Fischer soared to fame when he defeated Boris Spassky of the Soviet Union in a series of games in Reykjavik, Iceland, in 1972. The Cold War win made him the first U.S. world champion in more than a century.

Increasingly erratic and reclusive, he lost his title as world champion in 1978 and then largely vanished from the public eye until he reappeared to play a rematch in the former Yugoslavia against Spassky in 1992.

Though Fischer won, and took home more than $3 million in prize money, he played in violation of United Nations' sanctions and has been wanted in the United States ever since.

Open Letter

Japan Chess Association President Miyoko Watai reads a statement regarding her marriage plan with former chess champion Bobby Fischer, in Tokyo. Fischer's announcement that he is engaged to Watai could win him sympathy among Japanese officials and help him avoid deportation to the United States, Watai and his supporters say.

Bobby Fischer and I have decided to marry.

I first met Bobby Fischer in 1973 when he visited Japan, accompanied by another American man, to meet several members of the Japan Chess Association. I was 28 at the time. One male member and one female member from our Japan Chess Association were offered the chance to play Bobby Fischer. I was the female player. Just one year before, Bobby had become the Chess World Champion after defeating former World Champion Boris Spassky of the Soviet Union, in Reykjavik, Iceland. Bobby was gracious and said we played well.

Soon after playing Bobby, I was invited to attend a dinner at which Bobby was present. We spoke and the next day I gave Bobby a tour of Tokyo. We became friends and we stayed in touch by writing to each other.

In the next year, 1974, the Women's Chess Olympiad was held in Medellin, Columbia, and I was selected to be a member of the Japan team. On the way to Columbia, I visited Bobby in America. Over the years since, we have seen each other many times and have always kept in close touch by writing to each other and by talking by telephone.

In 2000, Bobby returned to Japan and stayed with me at my home. Since then, Bobby has spent most of his time in Japan and we have lived together here. We have also traveled together extensively inside and outside Japan. Until today, we managed to keep our relationship entirely private, even from our closest friends. However, under the current difficult circumstances, this is no longer possible. I am therefore releasing this statement about the background of our relationship in order to stress that our feelings are genuine and are based on our years of close companionship.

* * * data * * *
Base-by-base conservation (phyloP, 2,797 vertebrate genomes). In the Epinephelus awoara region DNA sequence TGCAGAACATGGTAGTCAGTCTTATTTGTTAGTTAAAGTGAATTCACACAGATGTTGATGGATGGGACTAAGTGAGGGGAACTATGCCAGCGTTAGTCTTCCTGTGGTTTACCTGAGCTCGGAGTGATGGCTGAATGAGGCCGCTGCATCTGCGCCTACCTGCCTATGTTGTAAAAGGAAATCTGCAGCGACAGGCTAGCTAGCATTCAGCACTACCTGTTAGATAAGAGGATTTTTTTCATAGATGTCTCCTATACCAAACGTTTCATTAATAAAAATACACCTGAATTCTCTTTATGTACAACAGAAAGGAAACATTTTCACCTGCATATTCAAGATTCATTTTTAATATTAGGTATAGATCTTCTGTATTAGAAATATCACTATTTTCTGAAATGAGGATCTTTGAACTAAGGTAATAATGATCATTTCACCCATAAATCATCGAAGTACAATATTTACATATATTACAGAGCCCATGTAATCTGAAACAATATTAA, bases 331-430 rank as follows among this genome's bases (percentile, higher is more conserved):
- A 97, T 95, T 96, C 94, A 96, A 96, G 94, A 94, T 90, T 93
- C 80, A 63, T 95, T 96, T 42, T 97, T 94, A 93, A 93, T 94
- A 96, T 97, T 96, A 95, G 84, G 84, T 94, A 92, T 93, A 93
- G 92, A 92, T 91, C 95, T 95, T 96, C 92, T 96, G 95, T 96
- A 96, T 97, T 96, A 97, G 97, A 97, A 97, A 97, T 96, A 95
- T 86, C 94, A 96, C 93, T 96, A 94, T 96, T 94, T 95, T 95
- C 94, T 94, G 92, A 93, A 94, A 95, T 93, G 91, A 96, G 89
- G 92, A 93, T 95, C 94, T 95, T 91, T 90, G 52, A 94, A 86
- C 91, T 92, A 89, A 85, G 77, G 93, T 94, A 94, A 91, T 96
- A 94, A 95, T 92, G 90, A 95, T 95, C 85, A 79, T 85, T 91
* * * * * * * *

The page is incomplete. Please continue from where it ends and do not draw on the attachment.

Sadly, I regret say that this day of the announcement of our impending marriage – a day that would normally be one of celebration – is for me is just another day of worry and anxiety. My husband-to-be is being held by Japanese Immigration and faces possible deportation. I am praying every day for Bobby's release, so that we can be reunited and be allowed to continue our life together here in Japan, quietly and normally as man and woman as we have been for the past four years.

We have taken the very serious decision to marry in the midst of this crisis in the hope that disclosing the reality that we have been living together as man and wife might help the two of us to return to that happy life we had been sharing before Bobby's unwarranted detention. After more than 30 years, we have made a very serious decision that we firmly hope will be respected as the right of every man and woman.

Sincerely,


Miyoko Watai

August 17, 2004
Tokyo